Frank Stranahan, a three-time USA Walker Cup Team member who enjoyed a stellar amateur career, died on June 23 at the age of 90 in West Palm Beach, Fla.
Stranahan won 51 amateur titles, including the 1948 and 1950 British Amateurs, six PGA Tour events, and was a three-time runner-up in major championships. He competed on the victorious 1947, 1949 and 1951 USA Walker Cup Teams, posting an overall record of 3-2-1, with a 2-1 mark in singles. Stranahan is considered by many to have compiled one of the finest amateur playing records between Bob Jones in the 1920s and Tiger Woods in the 1990s.
“Frank was a very close friend and a good guy,” said Arnold Palmer upon learning of Stranahan’s passing. “I enjoyed my relationship with Frank very much, going back to my amateur days when we competed against each other on quite a few occasions. He was a great player. I didn’t think he got the credit that he deserved for his good golf.”
In 1948, Stranahan captured the British Amateur, beating Charles Stowe, of England, 5 and 4, in the final. That same year, he was a quarterfinalist at the U.S. Amateur.
Two years later, he again won the British Amateur, this time defeating Dick Chapman, 8 and 6, in the championship match. Later that summer, he lost to Sam Urzetta in 39 holes in the championship match of the U.S. Amateur at Minneapolis Golf Club. It is tied for the longest championship match in U.S. Amateur history, matched only by the 2000 final won by Jeff Quinney over James Driscoll.
His amateur career also included four victories in the prestigious Western Amateur (1946, ’49, ’50 and ’51) and three wins in the North and South Amateur (1946, ’49 and ’52), which is held every year in Pinehurst, N.C.
Golf wasn’t the only passion for Stranahan, whose father, Robert Stranahan, revolutionized spark plug design and founded Champion Spark Plug. He also was No. 1 in his weight class in power lifting from 1945-54, earning the nickname “Toledo strongman” long before today’s fitness craze in golf. He won body-building and weightlifting titles into his 70s.
When he retired from golf – he turned professional in 1958 – Stranahan became a prolific long-distance runner, competing in 102 marathons. Even at an advanced age, Stranahan kept a workout routine and a strict vegetarian diet.
“He had been slowing down over the past few weeks,” his son, Lance, told the Toledo Blade.
Stranahan earned a master’s degree from the University of Pennsylvania’s renowned Wharton School of Business, and after he retired from the PGA Tour after the 1964 season, he concentrated on business.
But Stranahan also endured several family tragedies. His wife, Ann, a top amateur golfer who finished second in the 1960 Canadian Women’s Amateur, died at 45 from cancer. Stranahan’s eldest son, Frank Jr., passed away from cancer at 11, and his second son, Jimmy, died of a drug overdose in Houston at the age of 19. His youngest son, Lance, works in real estate in Florida.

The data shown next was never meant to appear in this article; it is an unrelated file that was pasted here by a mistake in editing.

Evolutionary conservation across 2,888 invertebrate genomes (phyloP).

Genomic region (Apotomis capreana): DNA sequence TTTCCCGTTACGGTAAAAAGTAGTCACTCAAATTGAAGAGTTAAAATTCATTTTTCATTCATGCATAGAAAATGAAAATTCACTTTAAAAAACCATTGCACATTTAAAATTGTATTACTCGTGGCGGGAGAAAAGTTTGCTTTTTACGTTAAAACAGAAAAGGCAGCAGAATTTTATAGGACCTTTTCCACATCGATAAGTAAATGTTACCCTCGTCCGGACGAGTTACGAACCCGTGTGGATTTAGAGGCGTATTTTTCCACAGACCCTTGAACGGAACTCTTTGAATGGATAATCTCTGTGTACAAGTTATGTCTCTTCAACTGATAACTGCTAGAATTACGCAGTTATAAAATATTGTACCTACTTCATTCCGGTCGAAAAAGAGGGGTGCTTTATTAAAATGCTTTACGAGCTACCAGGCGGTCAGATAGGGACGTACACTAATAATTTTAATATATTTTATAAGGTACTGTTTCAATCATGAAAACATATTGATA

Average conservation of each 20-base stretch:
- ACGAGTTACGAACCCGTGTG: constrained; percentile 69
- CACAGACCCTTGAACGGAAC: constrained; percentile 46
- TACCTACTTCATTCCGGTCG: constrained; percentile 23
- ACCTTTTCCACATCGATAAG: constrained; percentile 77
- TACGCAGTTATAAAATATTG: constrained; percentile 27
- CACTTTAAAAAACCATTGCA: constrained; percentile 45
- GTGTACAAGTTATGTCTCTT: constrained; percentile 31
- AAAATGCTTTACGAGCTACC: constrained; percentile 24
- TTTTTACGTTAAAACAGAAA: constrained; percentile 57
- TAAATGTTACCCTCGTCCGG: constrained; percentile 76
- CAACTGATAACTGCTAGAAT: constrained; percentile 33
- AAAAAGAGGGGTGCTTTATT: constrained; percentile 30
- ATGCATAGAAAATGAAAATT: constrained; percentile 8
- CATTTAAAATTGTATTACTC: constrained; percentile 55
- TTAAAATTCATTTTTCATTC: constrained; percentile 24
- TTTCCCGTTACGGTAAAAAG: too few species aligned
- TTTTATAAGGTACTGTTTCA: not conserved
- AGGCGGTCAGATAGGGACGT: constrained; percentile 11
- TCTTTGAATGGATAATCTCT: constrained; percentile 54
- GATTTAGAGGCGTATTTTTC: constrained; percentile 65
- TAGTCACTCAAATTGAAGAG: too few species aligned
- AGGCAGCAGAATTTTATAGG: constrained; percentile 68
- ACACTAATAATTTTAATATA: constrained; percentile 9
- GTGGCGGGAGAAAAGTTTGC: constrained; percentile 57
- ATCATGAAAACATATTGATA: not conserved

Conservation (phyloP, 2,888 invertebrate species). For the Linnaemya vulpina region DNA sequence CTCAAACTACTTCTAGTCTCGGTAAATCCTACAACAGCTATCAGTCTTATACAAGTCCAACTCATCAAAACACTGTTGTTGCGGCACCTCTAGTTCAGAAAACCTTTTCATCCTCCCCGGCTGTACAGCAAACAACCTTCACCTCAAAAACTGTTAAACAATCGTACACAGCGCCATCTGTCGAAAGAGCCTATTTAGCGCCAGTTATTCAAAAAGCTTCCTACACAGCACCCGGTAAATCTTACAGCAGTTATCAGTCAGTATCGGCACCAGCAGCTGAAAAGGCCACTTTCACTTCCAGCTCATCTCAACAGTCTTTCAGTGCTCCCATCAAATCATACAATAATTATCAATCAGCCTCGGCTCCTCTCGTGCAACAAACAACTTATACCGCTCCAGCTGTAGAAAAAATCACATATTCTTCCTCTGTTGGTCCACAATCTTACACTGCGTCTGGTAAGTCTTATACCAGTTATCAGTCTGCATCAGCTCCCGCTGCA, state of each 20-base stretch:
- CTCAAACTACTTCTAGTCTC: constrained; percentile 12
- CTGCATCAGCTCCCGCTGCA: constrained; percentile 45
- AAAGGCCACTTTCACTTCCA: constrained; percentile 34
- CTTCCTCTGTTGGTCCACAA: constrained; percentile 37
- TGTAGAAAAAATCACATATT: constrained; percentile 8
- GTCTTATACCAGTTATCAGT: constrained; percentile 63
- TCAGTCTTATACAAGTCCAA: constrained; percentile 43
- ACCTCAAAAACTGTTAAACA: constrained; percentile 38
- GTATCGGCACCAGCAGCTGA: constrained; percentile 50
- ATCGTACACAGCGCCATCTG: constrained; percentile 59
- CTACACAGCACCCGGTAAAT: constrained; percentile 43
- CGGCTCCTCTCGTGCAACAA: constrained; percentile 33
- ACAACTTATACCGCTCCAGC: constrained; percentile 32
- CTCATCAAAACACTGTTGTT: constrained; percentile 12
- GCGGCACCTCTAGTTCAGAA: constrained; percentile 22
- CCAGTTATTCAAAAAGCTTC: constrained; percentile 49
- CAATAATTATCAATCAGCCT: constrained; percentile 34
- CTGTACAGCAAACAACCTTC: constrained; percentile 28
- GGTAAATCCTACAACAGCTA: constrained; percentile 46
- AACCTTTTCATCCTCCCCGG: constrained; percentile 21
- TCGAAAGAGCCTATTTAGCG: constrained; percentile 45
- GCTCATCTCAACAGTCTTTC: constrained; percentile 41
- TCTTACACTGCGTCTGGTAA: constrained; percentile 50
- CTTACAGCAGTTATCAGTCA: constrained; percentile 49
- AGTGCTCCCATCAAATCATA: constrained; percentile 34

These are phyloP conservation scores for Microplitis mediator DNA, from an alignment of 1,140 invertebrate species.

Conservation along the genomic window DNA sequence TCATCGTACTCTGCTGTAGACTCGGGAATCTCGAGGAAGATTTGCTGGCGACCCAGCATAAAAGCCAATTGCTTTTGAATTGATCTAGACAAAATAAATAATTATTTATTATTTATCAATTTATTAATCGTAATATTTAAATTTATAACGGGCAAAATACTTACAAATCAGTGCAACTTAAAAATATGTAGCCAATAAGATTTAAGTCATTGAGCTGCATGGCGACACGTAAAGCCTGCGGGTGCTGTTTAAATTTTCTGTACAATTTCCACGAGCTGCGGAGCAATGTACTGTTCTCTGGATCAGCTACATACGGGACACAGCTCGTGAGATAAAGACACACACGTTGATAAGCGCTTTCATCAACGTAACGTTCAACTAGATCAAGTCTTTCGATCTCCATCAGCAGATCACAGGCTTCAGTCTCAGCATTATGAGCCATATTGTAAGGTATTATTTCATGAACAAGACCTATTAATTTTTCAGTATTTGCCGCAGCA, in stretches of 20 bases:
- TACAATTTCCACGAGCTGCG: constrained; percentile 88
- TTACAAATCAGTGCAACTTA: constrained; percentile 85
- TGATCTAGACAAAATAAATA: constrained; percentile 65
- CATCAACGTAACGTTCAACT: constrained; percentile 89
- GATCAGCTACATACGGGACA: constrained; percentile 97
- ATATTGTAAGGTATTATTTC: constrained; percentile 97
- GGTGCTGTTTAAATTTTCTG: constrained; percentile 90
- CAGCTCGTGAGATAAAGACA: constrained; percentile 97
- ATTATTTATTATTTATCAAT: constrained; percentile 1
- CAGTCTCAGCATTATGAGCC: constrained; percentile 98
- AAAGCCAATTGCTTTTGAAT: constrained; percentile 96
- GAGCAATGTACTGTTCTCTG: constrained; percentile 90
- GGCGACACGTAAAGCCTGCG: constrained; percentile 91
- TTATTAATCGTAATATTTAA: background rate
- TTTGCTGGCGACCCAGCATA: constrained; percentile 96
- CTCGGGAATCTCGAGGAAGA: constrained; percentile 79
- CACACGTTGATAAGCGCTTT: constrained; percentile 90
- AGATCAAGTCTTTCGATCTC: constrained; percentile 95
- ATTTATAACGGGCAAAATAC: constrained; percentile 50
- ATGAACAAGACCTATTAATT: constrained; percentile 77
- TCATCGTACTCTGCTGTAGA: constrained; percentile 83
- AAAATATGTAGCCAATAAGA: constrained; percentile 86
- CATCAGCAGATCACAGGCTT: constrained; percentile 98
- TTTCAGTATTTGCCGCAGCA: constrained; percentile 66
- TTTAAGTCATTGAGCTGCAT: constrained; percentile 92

As a junior golfer, Stranahan was coached by legendary player Byron Nelson, who was then the head professional at Inverness Club in Toledo. Stranahan won several club championships at Inverness, which has hosted seven USGA championships, including four U.S. Opens.
Stranahan was the low amateur in four Masters Tournaments (1946, 1947, 1950 and 1953) and five British Opens (1947, 1949, 1950, 1951 and 1953). He tied for second – with Nelson, two strokes behind Jimmy Demaret – at the 1947 Masters, and also twice finished runner-up in the British Open, in 1947 and 1953.
Four of his six PGA Tour victories came as an amateur, including the 1948 Miami Open. After turning pro in 1954, following a loss to eventual champion Palmer at the U.S. Amateur, Stranahan won the 1955 Eastern Open and 1958 Los Angeles Open. He also won the Ohio Open in 1948, 1960 and 1961.
“He told me [a week earlier] that if he didn’t win in Detroit, he was going to turn pro,” said Palmer in a 2003 interview with the Toledo Blade. “As it turned out, I played him in the fifth round. I won, 3 & 1, and sure enough, Stranny turned pro the next day.”
Besides his six PGA Tour wins, Stranahan had nearly 70 top-10s. In 1958, he finished a career-best 15th on the money list with $16,642.
“Today, if a player turned pro with the credentials and accomplishments I had, it would [mean] millions and millions of dollars,” Stranahan said in a 2001 interview with Toledo Blade sportswriter Dave Hackenburg. “It was nothing like that for me.”
Stranahan had Hollywood good looks and an impressive physique thanks to his body-building. He traveled with barbells, weights and squat racks, and Hall of Famer Gary Player, legendary for his own fitness regimen, once said, “Nobody worked harder than Frank.”
A memorial service for Stranahan is planned for July 2 in the Quattlebaum Funeral Home in West Palm Beach.
Some information used for this article was obtained from the Toledo Blade.